In a suppression hearing, the burden of going forward with the evidence and of establishing that the challenged evidence was not obtained in violation of the defendant's rights rests upon the Commonwealth. Pa.R.Crim.P. 323(h). In reviewing the findings of a suppression court as to whether the Commonwealth's burden has been met, for example regarding the issue of probable cause, our responsibility is to determine whether the findings are supported by the record. Commonwealth v. Monarch, 510 Pa. 138, 147, 507 A.2d 74, 78 (1986). The record in the present case provides ample basis for the findings of the suppression court.
Appellant claims that probable cause existed to name him in the application for an interception order, and that the failure to include his name was intentional. The record contains no evidence, however, to support such a claim of intentional omission. Appellant presented no testimony supporting the claim, and the Commonwealth's testimony was to the contrary. It should be noted, too, that there has not been any assertion by appellant, or by the Commonwealth, that omission of the name in question occurred through inadvertence. Rather, the Commonwealth asserts that there simply was not probable cause for belief that the proposed wiretap would intercept communications from appellant, and, thus, that there was no need to name appellant in the application.
The Commonwealth agrees that the existence and activities of appellant were to a limited extent known to authorities, as evidenced by the fact that the affidavit submitted with the interception application mentioned appellant as a
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person who had, approximately two months previously, been involved in gambling dealings with one of the individuals whose communications were to be intercepted, Anthony Leta. Knowledge of these dealings arose approximately one month before the instant wiretap application was made. Specifically, on February 9, 1981, investigating authorities met with Pennsylvania State Police and learned that appellant had been arrested, and that appellant's premises in Pottsville, Pennsylvania had been searched pursuant to a federal search warrant, on February 4, 1981. The arrest and search were conducted by the F.B.I. and the Pennsylvania State Police, on the basis of wiretap information received from Wilmington, Delaware. Evidence was obtained in the search that appellant had made "layoffs" of gambling wagers to Leta, utilizing specifically identified phone lines listed on a sheet of rice paper.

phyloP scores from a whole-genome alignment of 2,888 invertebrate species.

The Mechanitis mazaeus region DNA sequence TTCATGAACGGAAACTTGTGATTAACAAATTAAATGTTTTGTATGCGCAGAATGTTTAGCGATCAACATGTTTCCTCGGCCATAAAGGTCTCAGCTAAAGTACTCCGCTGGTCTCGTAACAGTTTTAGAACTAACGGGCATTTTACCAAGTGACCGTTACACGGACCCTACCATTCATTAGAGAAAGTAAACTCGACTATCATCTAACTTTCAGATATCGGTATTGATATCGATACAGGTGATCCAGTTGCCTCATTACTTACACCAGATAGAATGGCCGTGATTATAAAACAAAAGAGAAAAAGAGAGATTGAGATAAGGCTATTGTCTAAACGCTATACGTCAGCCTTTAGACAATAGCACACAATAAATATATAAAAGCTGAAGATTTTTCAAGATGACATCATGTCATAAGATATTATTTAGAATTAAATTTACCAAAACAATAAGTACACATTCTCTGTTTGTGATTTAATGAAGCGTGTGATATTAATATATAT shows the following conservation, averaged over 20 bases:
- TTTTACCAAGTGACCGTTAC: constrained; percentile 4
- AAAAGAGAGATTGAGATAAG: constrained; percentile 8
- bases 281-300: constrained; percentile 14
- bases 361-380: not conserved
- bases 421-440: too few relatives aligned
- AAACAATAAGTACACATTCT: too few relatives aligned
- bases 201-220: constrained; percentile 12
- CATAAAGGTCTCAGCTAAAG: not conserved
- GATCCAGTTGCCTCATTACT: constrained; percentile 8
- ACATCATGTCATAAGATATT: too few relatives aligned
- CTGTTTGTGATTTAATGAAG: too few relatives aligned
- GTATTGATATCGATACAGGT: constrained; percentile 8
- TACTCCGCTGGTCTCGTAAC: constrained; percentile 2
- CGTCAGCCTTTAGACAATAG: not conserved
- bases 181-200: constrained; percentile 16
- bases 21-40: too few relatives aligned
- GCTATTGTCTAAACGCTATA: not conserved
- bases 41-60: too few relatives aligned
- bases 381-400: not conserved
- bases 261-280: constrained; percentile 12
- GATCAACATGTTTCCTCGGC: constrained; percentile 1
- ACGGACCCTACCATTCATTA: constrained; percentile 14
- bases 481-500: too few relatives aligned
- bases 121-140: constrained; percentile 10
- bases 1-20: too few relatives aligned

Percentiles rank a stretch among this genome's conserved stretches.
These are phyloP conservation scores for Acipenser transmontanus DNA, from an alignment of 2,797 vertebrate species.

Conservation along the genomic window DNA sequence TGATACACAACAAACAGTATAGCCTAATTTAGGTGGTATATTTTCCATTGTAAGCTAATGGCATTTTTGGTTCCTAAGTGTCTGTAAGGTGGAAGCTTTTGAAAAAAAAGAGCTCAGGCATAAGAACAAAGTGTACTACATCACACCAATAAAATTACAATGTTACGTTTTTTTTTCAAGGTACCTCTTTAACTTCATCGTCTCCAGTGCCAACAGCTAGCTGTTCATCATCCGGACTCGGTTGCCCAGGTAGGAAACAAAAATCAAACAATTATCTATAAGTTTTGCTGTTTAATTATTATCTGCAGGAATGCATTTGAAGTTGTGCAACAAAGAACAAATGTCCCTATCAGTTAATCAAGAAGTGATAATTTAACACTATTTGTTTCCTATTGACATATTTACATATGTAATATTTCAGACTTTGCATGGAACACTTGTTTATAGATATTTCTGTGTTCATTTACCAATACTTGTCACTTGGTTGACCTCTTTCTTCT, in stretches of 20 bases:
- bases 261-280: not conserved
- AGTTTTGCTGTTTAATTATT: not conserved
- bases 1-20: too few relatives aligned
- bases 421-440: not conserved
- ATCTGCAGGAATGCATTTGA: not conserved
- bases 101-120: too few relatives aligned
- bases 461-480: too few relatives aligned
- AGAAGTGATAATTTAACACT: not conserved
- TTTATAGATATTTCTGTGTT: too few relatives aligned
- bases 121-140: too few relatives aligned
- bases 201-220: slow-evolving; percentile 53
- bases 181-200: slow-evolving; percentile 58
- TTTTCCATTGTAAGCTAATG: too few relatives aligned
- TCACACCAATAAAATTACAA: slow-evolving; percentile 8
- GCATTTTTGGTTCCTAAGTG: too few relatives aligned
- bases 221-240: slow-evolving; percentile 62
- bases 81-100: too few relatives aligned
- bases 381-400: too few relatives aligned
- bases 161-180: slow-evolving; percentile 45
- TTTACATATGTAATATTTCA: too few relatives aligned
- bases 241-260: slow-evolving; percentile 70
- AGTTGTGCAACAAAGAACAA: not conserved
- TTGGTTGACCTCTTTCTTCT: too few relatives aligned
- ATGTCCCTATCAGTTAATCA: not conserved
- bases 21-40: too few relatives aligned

The phone lines listed on the rice paper, and on other records seized in the search, did not include the lines for which the present tap was sought. There was no evidence of knowledge by investigating authorities that appellant had ever communicated on the phone lines that were to be tapped. Nor was there any indication that appellant would continue to engage in gambling activities with Leta and begin utilizing the intercepted lines.
The record of the suppression hearing is voluminous, due to the extensive investigative reports which have been made a part of the record, as well as the fact that appellant was tried jointly with numerous other defendants involved in the same bookmaking scheme. The suppression court noted that testimony concerning appellant was very sparse, due to the Commonwealth's "lack of knowledge" regarding appellant, and concluded that investigating authorities had only the very limited information heretofore described regarding appellant prior to March 6, 1981, the date when application was made for the instant wiretap on phone lines subscribed to by a Robert Palermo and used by, among others, Leta. We have not found, and appellant has not brought to our attention, any evidence in that record that would indicate